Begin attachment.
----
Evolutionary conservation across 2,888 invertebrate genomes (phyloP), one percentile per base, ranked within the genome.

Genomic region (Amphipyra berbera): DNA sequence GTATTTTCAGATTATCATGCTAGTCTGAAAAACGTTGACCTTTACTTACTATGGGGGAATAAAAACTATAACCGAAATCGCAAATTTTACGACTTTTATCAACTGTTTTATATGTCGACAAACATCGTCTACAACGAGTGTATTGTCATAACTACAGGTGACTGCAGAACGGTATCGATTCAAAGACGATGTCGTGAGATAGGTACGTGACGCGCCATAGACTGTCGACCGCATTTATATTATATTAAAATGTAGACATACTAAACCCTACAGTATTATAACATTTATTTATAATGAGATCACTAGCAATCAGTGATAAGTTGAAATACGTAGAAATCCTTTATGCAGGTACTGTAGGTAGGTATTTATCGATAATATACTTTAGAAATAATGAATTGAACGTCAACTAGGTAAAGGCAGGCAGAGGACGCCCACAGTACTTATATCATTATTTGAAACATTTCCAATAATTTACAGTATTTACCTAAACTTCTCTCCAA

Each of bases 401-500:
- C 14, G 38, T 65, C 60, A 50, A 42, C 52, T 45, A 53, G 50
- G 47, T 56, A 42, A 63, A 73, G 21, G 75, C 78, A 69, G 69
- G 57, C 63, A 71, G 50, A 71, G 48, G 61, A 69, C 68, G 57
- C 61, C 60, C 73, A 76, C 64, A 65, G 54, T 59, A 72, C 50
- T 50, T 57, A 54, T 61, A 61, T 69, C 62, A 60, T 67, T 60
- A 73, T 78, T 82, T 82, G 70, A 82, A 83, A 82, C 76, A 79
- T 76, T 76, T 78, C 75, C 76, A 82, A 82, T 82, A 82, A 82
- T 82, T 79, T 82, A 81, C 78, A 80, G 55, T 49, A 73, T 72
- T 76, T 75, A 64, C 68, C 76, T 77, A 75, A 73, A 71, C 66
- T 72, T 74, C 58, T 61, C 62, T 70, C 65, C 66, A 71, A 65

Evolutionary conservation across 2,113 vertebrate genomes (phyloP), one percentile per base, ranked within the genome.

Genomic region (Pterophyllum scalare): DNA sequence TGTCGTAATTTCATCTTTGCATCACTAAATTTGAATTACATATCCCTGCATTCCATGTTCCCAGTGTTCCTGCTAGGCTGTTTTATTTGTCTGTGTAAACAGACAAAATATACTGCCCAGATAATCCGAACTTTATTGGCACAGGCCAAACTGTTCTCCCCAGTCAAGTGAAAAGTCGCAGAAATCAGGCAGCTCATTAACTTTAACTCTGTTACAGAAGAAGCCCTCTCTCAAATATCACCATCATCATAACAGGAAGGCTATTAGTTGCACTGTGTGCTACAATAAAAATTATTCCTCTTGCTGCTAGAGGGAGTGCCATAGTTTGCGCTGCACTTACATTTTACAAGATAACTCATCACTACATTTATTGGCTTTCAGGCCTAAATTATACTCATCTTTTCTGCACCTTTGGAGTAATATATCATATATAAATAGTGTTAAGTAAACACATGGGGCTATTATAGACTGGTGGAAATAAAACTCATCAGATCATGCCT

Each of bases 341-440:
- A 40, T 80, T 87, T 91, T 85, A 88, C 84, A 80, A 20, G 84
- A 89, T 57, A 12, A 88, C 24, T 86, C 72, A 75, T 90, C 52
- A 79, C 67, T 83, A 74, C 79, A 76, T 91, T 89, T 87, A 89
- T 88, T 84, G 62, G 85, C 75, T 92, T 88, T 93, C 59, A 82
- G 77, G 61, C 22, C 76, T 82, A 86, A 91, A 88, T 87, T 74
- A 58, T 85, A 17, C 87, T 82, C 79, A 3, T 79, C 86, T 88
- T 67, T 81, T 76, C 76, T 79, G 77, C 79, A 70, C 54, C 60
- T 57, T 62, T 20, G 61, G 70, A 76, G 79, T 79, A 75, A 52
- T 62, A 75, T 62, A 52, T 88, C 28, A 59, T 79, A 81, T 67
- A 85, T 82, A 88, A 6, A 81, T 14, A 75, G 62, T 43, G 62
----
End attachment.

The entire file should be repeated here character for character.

Evolutionary conservation across 2,888 invertebrate genomes (phyloP), one percentile per base, ranked within the genome.

Genomic region (Amphipyra berbera): DNA sequence GTATTTTCAGATTATCATGCTAGTCTGAAAAACGTTGACCTTTACTTACTATGGGGGAATAAAAACTATAACCGAAATCGCAAATTTTACGACTTTTATCAACTGTTTTATATGTCGACAAACATCGTCTACAACGAGTGTATTGTCATAACTACAGGTGACTGCAGAACGGTATCGATTCAAAGACGATGTCGTGAGATAGGTACGTGACGCGCCATAGACTGTCGACCGCATTTATATTATATTAAAATGTAGACATACTAAACCCTACAGTATTATAACATTTATTTATAATGAGATCACTAGCAATCAGTGATAAGTTGAAATACGTAGAAATCCTTTATGCAGGTACTGTAGGTAGGTATTTATCGATAATATACTTTAGAAATAATGAATTGAACGTCAACTAGGTAAAGGCAGGCAGAGGACGCCCACAGTACTTATATCATTATTTGAAACATTTCCAATAATTTACAGTATTTACCTAAACTTCTCTCCAA

Each of bases 401-500:
- C 14, G 38, T 65, C 60, A 50, A 42, C 52, T 45, A 53, G 50
- G 47, T 56, A 42, A 63, A 73, G 21, G 75, C 78, A 69, G 69
- G 57, C 63, A 71, G 50, A 71, G 48, G 61, A 69, C 68, G 57
- C 61, C 60, C 73, A 76, C 64, A 65, G 54, T 59, A 72, C 50
- T 50, T 57, A 54, T 61, A 61, T 69, C 62, A 60, T 67, T 60
- A 73, T 78, T 82, T 82, G 70, A 82, A 83, A 82, C 76, A 79
- T 76, T 76, T 78, C 75, C 76, A 82, A 82, T 82, A 82, A 82
- T 82, T 79, T 82, A 81, C 78, A 80, G 55, T 49, A 73, T 72
- T 76, T 75, A 64, C 68, C 76, T 77, A 75, A 73, A 71, C 66
- T 72, T 74, C 58, T 61, C 62, T 70, C 65, C 66, A 71, A 65

Evolutionary conservation across 2,113 vertebrate genomes (phyloP), one percentile per base, ranked within the genome.

Genomic region (Pterophyllum scalare): DNA sequence TGTCGTAATTTCATCTTTGCATCACTAAATTTGAATTACATATCCCTGCATTCCATGTTCCCAGTGTTCCTGCTAGGCTGTTTTATTTGTCTGTGTAAACAGACAAAATATACTGCCCAGATAATCCGAACTTTATTGGCACAGGCCAAACTGTTCTCCCCAGTCAAGTGAAAAGTCGCAGAAATCAGGCAGCTCATTAACTTTAACTCTGTTACAGAAGAAGCCCTCTCTCAAATATCACCATCATCATAACAGGAAGGCTATTAGTTGCACTGTGTGCTACAATAAAAATTATTCCTCTTGCTGCTAGAGGGAGTGCCATAGTTTGCGCTGCACTTACATTTTACAAGATAACTCATCACTACATTTATTGGCTTTCAGGCCTAAATTATACTCATCTTTTCTGCACCTTTGGAGTAATATATCATATATAAATAGTGTTAAGTAAACACATGGGGCTATTATAGACTGGTGGAAATAAAACTCATCAGATCATGCCT

Each of bases 341-440:
- A 40, T 80, T 87, T 91, T 85, A 88, C 84, A 80, A 20, G 84
- A 89, T 57, A 12, A 88, C 24, T 86, C 72, A 75, T 90, C 52
- A 79, C 67, T 83, A 74, C 79, A 76, T 91, T 89, T 87, A 89
- T 88, T 84, G 62, G 85, C 75, T 92, T 88, T 93, C 59, A 82
- G 77, G 61, C 22, C 76, T 82, A 86, A 91, A 88, T 87, T 74
- A 58, T 85, A 17, C 87, T 82, C 79, A 3, T 79, C 86, T 88
- T 67, T 81, T 76, C 76, T 79, G 77, C 79, A 70, C 54, C 60
- T 57, T 62, T 20, G 61, G 70, A 76, G 79, T 79, A 75, A 52
- T 62, A 75, T 62, A 52, T 88, C 28, A 59, T 79, A 81, T 67
- A 85, T 82, A 88, A 6, A 81, T 14, A 75, G 62, T 43, G 62